A general and uniform approach is to get the angle of both vectors

```
theta_u = math.atan2(ux, uy)
theta_v = math.atan2(vx, vy)
```

and to create a new vector with the average angle:

```
middle_theta = (theta_u+theta_v)/2
(bx, by) = (cos(middle_theta), sin(middle_theta))
```

This way, you avoid the pitfall that you observed with opposite vectors.

**PS**: Note that there is an ambiguity in what the "bisector" vector is: there are generally two bisector vectors (typically one for the smaller angle and one for the larger angle). If you want the bisector vector inside the smaller angle, then your original formula is quite good; you may handle separately the special case that you observed for instance by taking a vector orthogonal to any of the two input vectors `(-uy/|u|, ux/|u|)`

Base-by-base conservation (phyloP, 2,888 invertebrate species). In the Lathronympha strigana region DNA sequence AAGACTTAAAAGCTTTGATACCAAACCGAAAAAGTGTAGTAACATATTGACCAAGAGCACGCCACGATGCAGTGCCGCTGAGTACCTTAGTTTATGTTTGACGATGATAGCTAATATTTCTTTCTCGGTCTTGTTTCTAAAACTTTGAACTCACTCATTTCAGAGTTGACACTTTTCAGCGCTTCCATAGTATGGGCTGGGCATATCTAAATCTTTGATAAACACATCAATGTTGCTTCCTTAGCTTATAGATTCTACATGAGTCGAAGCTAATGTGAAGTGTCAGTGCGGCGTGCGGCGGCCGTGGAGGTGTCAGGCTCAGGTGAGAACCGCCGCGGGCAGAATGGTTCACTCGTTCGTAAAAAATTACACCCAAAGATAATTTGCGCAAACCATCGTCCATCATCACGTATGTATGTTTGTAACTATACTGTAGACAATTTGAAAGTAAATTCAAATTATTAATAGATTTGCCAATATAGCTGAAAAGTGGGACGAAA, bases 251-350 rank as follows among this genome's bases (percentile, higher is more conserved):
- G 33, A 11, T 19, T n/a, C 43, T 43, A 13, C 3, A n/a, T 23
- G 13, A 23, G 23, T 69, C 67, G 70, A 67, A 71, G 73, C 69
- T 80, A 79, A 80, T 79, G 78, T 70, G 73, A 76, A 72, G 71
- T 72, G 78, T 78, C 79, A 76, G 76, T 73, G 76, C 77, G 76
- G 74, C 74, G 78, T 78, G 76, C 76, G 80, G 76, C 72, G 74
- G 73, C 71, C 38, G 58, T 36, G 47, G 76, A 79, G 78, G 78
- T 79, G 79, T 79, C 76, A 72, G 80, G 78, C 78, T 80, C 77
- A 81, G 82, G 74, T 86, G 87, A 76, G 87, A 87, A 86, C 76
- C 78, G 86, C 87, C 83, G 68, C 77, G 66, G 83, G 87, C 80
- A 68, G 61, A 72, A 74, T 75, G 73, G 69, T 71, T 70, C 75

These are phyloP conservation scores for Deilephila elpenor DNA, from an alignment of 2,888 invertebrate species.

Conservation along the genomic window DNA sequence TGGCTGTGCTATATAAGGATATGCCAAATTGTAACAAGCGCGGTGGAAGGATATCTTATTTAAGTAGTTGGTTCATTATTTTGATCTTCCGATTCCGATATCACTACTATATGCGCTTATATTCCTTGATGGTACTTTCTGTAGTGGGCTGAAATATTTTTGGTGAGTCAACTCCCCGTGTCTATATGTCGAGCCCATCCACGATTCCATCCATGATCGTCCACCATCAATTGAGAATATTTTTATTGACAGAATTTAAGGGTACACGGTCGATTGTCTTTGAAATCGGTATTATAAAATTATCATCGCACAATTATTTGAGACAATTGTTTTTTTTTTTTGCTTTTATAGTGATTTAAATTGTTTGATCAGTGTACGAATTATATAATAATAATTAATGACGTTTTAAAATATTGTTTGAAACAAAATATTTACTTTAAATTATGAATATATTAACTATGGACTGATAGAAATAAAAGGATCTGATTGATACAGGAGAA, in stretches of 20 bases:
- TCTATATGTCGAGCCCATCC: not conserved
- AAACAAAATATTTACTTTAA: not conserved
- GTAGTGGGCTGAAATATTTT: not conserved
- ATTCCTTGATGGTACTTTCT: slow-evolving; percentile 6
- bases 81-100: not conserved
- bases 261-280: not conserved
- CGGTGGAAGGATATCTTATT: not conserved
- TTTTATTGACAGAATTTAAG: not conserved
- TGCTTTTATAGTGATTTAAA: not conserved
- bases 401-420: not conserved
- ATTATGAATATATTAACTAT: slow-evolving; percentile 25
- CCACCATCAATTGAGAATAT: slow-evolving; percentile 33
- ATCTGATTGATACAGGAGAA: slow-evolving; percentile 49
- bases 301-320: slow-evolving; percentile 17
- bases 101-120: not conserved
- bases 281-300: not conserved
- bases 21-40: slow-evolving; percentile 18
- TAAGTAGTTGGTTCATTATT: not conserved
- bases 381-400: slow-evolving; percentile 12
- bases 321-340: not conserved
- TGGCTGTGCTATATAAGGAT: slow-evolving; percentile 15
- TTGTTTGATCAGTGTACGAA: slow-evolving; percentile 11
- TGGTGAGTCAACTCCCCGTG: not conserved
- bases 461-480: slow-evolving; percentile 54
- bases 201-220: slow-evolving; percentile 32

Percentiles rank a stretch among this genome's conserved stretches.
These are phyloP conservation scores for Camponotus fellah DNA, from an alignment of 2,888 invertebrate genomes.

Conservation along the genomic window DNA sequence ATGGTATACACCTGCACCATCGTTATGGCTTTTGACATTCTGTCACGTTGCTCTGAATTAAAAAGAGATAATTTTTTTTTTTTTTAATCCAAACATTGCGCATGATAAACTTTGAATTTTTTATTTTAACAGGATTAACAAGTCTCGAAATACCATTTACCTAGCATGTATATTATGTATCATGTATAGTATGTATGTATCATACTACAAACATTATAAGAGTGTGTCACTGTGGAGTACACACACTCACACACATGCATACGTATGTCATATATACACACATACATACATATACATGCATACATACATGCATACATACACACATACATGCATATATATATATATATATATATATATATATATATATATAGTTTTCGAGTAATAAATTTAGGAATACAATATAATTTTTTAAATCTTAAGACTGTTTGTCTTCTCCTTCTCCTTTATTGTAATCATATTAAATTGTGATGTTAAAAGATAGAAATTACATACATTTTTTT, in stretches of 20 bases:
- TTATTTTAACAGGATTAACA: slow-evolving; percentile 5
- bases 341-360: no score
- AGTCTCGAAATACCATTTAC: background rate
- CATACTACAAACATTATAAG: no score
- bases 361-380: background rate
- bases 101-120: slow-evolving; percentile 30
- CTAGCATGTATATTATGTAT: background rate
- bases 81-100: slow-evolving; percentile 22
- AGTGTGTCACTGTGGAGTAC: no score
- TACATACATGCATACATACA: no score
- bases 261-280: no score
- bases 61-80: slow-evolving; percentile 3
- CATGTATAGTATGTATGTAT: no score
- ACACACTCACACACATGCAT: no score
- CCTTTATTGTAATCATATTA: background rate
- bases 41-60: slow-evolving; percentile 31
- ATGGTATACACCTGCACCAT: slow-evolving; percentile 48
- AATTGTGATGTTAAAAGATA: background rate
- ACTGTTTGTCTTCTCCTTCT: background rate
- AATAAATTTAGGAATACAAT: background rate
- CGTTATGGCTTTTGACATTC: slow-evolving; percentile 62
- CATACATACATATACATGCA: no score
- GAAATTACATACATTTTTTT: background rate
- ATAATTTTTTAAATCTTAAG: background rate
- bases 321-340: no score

if your formula yields the null vector.